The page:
Methods used for analyzing the cumulative watershed effects of fuel management on sediment in the Eastern United States

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  • Authors: Marion, Daniel A.; Clingenpeel, J. Alan
  • Publication Year: 2012
  • Publication Series: Book Chapter
  • Source: In: LaFayette, Russell; Brooks, Maureen T.; Potyondy, John P.; Audin, Lisa; Krieger, Suzanne L.; Trettin, Carl C. Eds. 2012. Cumulative watershed effects of fuel management in the Eastern United States. Gen. Tech. Rep. SRS-161. Asheville, NC: U.S. Department of Agriculture Forest Service, Southern Research Station. 308-326.

Abstract

Previous chapters have described how various resource systems within a watershed can experience cumulative effects from fuel management activities like prescribed burning. As noted before, a cumulative effect is “the impact on the environment which results from the incremental impact of the action when added to other past, present, and reasonably foreseeable future actions, regardless of what agency (Federal or non-Federal) or person undertakes such other actions. Cumulative effects can result from individually minor but collectively significant actions taking place over a period of time” (40 C.F.R. § 1508.7).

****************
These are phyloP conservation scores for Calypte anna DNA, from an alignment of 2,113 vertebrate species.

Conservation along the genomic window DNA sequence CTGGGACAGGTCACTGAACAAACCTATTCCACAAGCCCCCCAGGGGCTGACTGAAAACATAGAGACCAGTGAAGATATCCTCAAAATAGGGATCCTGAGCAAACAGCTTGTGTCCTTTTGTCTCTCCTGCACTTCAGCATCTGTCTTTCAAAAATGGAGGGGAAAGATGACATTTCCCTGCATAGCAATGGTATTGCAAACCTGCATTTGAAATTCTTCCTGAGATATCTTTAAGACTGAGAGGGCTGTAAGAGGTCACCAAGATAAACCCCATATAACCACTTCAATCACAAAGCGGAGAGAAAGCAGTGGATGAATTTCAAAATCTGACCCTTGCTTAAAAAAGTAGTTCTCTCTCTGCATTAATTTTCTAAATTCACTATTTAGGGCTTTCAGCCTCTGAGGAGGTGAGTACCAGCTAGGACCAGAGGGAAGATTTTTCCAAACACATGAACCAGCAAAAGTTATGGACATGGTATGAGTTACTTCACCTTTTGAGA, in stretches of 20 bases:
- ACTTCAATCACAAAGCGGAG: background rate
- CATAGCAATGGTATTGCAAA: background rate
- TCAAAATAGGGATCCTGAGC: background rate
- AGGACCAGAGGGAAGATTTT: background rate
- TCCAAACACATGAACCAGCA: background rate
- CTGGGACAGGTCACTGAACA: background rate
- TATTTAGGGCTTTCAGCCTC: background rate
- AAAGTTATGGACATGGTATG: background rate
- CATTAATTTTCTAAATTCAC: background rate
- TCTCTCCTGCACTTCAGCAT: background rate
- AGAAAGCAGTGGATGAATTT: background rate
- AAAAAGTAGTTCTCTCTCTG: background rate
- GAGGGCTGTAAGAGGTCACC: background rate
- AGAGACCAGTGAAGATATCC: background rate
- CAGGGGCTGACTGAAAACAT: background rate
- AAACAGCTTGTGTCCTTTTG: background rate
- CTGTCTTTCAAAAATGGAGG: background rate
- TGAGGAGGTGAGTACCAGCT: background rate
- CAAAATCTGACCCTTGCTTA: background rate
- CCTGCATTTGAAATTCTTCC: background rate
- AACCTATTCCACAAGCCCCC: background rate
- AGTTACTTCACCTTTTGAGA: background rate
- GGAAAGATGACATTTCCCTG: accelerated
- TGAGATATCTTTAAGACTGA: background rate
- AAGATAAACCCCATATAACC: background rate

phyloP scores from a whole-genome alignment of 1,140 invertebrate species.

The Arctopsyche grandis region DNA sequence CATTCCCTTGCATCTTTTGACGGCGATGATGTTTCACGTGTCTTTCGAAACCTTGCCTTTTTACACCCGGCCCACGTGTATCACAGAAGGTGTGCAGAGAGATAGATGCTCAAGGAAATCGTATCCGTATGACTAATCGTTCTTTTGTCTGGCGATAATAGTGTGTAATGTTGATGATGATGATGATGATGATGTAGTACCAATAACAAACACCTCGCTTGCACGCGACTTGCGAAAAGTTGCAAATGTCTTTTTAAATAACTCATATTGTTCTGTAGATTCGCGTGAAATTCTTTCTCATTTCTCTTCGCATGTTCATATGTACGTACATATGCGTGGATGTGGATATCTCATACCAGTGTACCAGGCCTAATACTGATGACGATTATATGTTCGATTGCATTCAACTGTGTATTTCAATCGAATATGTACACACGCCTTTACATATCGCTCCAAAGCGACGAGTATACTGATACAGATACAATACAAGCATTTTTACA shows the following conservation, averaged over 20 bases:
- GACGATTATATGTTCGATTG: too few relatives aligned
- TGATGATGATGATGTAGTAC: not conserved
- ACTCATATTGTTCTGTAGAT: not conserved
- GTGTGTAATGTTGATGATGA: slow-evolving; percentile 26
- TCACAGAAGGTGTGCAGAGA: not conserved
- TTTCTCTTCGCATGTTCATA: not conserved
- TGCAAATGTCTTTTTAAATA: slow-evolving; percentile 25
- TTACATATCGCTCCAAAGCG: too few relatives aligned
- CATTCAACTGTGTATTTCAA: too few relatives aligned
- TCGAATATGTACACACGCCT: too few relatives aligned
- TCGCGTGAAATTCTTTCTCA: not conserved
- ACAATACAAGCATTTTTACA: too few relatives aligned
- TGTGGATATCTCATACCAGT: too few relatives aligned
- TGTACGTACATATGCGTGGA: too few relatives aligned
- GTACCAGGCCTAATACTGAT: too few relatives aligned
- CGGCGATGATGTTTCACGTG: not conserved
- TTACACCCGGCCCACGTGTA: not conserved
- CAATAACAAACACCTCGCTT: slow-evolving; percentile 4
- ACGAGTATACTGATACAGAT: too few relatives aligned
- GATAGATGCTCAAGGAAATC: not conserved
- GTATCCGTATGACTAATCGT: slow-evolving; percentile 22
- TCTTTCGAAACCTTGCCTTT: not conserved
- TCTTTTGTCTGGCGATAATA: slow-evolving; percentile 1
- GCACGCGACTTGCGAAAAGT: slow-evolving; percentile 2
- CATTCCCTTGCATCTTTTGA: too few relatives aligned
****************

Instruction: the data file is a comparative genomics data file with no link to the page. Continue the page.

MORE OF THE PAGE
• Citation: Marion, Daniel A.; Clingenpeel, J. Alan 2012. Methods used for analyzing the cumulative watershed effects of fuel management on sediment in the Eastern United States. In: LaFayette, Russell; Brooks, Maureen T.; Potyondy, John P.; Audin, Lisa; Krieger, Suzanne L.; Trettin, Carl C. Eds. 2012. Cumulative watershed effects of fuel management in the Eastern United States. Gen. Tech. Rep. SRS-161. Asheville, NC: U.S. Department of Agriculture Forest Service, Southern Research Station. 308-326.
  • Posted Date: July 31, 2012
  • Modified Date: July 31, 2012
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